E. Jane Albert Hubbard Lab

How do diet and aging affect stem cells?

We study these questions in vivo using germline stem cells of the nematode worm C. elegans as a model. The germline stem cell pool is remarkably plastic and is responsive to multiple genetic and environmental cues. Our work takes advantage of this system: we can easily manipulate the diet and genetics of the worm, and the worm’s lifespan is short. In the lab, the worms feed on and live in bacteria. We found that the quality and quantity of the bacterial dietary and sensory environment influences the stem cell pool via conserved signaling pathways such as insulin-IGF, TOR, and TGFß. We recently discovered a mechanism whereby bacterial abundance can directly modulate Notch pathway activity, a canonical developmental decision pathway. Our aging studies also implicate insulin-IGF signaling in regulation of the aging stem cell pool, but in a manner that is anatomically distinct from the effect of this pathway on organismal lifespan.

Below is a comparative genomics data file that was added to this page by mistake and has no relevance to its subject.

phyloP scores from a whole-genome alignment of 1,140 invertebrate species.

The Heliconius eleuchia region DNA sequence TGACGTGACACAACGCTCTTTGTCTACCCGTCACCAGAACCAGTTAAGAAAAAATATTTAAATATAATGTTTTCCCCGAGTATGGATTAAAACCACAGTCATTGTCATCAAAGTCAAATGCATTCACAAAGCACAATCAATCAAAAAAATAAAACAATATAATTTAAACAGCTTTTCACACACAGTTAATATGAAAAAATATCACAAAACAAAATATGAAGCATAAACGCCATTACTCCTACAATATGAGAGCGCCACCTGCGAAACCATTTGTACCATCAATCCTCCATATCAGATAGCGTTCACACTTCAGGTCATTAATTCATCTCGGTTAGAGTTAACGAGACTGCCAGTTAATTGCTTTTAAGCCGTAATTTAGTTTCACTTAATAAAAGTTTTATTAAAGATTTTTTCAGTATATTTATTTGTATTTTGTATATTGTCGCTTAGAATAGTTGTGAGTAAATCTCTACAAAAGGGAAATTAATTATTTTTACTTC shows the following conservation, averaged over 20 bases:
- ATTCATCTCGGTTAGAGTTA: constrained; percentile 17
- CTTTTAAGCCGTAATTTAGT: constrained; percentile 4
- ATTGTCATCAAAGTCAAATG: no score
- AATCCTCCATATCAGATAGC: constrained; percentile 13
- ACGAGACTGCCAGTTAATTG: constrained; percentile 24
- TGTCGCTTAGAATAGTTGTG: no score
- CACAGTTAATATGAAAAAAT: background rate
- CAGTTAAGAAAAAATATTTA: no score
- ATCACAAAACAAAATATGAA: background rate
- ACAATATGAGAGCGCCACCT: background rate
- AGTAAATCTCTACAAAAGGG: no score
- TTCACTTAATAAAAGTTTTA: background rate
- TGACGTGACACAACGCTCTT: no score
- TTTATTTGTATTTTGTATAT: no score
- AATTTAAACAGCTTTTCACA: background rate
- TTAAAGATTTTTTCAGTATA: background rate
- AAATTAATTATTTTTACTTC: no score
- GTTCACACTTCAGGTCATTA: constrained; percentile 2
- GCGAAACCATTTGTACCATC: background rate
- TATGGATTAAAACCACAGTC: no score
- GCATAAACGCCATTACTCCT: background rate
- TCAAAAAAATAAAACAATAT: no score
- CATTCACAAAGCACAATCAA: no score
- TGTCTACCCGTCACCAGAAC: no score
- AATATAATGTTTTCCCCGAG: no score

Meet the Hubbard lab in a video that Katherine Norton put together as part of her selection as a ‘2021 Choose Development!’ fellow!